Republicans vying to keep control

Published 10:22 am Monday, April 4, 2011

Keynote speaker, State Republican Chair Tony Sutton speaks during the Republican Congressional District 1 Convention Saturday at the Mower County Senior Center. - Eric Johnson/

Republicans aren’t content to stand pat after historic gains in last year’s elections. They’re already looking ahead.

“We’ve had success in winning some elections, but we still have a long way to go,” said Republican Randy Demmer, who lost last year in his bid to unseat Rep. Tim Walz.

The Congressional District 1 Convention was held at the Mower County Senior Center to bring together about 250 Republicans from across the district and the state.

Email newsletter signup

Demmer said the GOP needs to work to maintain control in the Minnesota House and Senate while making new goals.

“There’s so much more work to do,” he said.

According to State Republican Chairman Tony Sutton, a key goal moving forward in Congressional District 1 will be to reclaim the district’s seat currently held by Rep. Tim Walz.

“This is going to be a targeted race in 2012,” Sutton said.

Brian Thiel, a member of the Mower County Republicans, said the event was in part a way to celebrate the success of Republicans in the last election.

Obviously we want to consolidate our first time ever winning of both (the House and Senate) of our state Legislature,” Thiel said.

“Some of it’s kind of a celebration,” Thiel said.

The party wasn’t content to revel in a mostly positive election as it set its sights on the presidency, Sen. Amy Klobuchar’s seat, and reclaiming the governorship.

Rather than sitting back, Sutton said the party needs to push a “full court press.”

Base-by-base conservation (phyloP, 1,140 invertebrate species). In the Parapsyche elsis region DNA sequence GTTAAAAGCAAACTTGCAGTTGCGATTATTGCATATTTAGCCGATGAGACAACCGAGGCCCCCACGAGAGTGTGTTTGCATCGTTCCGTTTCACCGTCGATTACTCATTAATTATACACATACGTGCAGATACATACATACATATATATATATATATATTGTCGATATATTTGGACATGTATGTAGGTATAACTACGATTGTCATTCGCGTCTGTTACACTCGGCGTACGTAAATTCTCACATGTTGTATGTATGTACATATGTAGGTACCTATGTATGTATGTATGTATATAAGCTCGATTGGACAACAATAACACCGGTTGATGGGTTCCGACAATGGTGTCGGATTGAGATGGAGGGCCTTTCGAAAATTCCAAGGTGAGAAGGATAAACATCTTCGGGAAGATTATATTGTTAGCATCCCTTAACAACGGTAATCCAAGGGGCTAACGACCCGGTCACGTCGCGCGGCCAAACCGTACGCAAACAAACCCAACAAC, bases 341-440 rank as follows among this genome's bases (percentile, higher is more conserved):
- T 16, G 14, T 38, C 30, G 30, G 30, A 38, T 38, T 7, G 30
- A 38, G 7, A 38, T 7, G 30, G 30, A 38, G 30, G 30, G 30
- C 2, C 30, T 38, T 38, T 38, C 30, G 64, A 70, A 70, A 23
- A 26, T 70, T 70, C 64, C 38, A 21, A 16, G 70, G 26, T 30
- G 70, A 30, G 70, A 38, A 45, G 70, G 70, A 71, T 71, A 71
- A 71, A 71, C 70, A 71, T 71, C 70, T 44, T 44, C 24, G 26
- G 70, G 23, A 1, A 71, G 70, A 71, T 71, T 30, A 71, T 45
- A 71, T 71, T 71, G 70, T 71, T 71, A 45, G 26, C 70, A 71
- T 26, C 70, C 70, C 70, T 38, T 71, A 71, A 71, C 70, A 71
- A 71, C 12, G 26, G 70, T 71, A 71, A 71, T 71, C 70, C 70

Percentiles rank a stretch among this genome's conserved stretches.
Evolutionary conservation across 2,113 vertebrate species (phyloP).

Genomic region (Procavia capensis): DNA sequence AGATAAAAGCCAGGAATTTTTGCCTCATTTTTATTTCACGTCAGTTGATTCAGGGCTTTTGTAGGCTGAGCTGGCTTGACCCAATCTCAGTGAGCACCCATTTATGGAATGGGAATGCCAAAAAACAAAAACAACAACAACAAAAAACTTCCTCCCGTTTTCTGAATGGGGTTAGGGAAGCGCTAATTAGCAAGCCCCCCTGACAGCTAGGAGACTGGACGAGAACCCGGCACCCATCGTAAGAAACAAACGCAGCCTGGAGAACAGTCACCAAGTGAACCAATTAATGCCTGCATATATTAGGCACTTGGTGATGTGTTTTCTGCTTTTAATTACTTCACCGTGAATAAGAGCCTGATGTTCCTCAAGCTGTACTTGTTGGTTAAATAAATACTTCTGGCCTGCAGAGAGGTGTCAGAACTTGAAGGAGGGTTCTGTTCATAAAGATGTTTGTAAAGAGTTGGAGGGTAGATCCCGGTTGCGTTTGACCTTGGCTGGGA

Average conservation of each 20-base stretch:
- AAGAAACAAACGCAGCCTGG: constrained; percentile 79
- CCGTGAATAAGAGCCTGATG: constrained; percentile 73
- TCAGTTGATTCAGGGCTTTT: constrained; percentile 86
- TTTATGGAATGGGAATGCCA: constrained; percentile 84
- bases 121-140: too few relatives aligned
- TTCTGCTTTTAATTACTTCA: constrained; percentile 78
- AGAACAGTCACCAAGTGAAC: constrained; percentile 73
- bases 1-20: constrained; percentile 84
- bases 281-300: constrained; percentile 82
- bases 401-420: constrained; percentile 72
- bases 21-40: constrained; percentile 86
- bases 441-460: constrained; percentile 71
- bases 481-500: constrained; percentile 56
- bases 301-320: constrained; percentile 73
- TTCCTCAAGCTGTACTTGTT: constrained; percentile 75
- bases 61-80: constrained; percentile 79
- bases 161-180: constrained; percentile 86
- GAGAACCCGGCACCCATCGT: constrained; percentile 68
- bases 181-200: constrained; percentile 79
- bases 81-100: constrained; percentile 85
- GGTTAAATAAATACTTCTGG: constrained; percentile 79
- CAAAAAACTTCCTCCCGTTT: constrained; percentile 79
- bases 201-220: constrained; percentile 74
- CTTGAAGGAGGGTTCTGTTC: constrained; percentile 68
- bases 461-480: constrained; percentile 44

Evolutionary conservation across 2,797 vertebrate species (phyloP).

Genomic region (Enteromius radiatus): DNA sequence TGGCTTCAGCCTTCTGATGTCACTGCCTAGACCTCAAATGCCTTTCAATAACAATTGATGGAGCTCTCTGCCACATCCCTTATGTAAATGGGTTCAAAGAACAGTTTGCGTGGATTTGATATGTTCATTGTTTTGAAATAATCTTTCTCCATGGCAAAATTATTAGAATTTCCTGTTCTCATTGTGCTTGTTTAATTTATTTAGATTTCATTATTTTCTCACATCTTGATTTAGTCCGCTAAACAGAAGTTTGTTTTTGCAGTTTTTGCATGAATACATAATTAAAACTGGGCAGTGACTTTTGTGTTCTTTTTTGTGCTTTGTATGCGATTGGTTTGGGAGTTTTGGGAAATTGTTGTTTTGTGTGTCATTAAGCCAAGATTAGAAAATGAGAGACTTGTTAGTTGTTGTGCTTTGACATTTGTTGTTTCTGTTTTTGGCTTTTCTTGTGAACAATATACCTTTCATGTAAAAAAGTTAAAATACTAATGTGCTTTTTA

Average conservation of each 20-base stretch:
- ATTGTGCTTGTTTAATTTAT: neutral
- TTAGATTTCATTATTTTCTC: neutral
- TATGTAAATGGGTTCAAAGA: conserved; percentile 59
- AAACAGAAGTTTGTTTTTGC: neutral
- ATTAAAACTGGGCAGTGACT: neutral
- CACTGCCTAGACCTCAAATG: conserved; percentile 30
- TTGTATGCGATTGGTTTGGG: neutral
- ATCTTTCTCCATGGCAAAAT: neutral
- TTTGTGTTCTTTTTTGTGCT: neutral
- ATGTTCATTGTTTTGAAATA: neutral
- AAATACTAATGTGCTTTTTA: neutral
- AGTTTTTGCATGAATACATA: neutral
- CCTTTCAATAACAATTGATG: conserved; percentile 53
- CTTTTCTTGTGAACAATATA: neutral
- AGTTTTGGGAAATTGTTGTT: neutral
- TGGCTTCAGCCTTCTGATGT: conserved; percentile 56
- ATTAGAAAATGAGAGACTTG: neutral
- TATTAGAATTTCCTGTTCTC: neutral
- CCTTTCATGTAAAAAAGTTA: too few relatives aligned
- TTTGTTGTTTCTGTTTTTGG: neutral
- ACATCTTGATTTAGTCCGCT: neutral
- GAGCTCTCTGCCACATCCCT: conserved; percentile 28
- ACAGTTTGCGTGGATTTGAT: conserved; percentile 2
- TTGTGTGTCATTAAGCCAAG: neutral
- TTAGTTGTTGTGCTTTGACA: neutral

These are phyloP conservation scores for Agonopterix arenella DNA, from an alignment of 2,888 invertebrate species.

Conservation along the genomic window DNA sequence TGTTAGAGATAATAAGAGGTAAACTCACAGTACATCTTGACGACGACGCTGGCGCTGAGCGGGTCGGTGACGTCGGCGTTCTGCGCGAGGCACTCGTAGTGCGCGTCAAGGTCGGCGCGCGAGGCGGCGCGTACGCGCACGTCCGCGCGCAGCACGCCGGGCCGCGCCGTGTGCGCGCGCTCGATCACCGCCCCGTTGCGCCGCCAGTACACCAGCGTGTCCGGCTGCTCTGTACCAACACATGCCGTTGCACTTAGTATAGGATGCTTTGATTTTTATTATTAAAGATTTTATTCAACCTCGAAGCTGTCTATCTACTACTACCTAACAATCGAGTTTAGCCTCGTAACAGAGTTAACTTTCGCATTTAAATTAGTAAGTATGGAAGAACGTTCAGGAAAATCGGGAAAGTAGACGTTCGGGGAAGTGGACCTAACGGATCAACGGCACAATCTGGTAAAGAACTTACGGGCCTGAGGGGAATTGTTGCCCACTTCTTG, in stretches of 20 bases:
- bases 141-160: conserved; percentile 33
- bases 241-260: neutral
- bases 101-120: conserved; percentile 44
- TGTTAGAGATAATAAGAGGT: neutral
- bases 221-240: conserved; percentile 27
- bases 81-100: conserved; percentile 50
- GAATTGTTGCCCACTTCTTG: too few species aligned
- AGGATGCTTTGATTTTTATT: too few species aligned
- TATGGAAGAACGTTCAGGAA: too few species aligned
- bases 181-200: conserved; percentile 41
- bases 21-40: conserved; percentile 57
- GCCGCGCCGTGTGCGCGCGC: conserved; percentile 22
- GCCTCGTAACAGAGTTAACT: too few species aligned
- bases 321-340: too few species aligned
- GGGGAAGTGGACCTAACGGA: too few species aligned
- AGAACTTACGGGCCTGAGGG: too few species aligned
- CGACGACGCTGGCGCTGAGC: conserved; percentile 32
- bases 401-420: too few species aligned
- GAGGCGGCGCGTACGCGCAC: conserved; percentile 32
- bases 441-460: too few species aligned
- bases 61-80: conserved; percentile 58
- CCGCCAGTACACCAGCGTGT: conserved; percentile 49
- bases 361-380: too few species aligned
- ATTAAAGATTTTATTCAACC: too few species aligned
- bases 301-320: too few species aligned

Sutton said the Minneapolis-St. Paul area will have to be a key campaigning ground for Republicans, as they won victories in much of the outstate areas.

“We’re on the cusp of making this a Republican state,” Sutton said.

Much of the work for the campaigns starts at the local level, Sutton noted. The convention also offered a way for Republicans to look at the current political state, according to Brian Thiel, a member of the Mower County Republicans.

“Every political party has to have their ear to the rail,” Thiel said. They have to see what train’s coming down.”

Charles Mills, Co-Deputy Chair of the Mower County Republicans, described much of the business of the convention as housekeeping, addressing tasks like electing new district officers and a new Congressional District 1 Chairman. The convention is also a good time to begin seeking potential candidates to run for office in the next election.

“With the redistricting that we’re facing, we’ve got to get this organized early,” Mills said.

“This puts the team in place,” added Dennis Schminke, chairman of the Mower County Republicans.

Schminke said he was impressed by the number of state-level representatives and former candidates that attended the event, including former gubernatorial candidate Tom Emmer, Demmer and many other state representatives.

“It’s kind of like a reunion,” Demmer said of the convention.

Mills said the convention also brought exposure and recognition to the hard work of the Mower County Republicans.

“It gives Mower County exposure for the Republicans as a state organization but also the people of Mower County,” Mills said.

Schminke agreed the convention put local Republicans on the map.

“Sometimes Mower County is not an easy place to be a Republican,” Schminke said.

The Congressional District 1 Convention also served as a time for Republican officials to promote a law to require voters to provide identification at the polls.

Janet Beihoffer, director of the Minnesota GOP’s election operations, stressed the importance of a vote ID law to correct flaws in the state’s voting system.

Beihoffer said the two major flaws are the vouching system and that proof of residency isn’t required at the polls.

“This is just not a Metro area deal,” she said. “This is a problem in some very, very small precincts.”

By not correcting the voting system, she said they’re sending the wrong message to voters.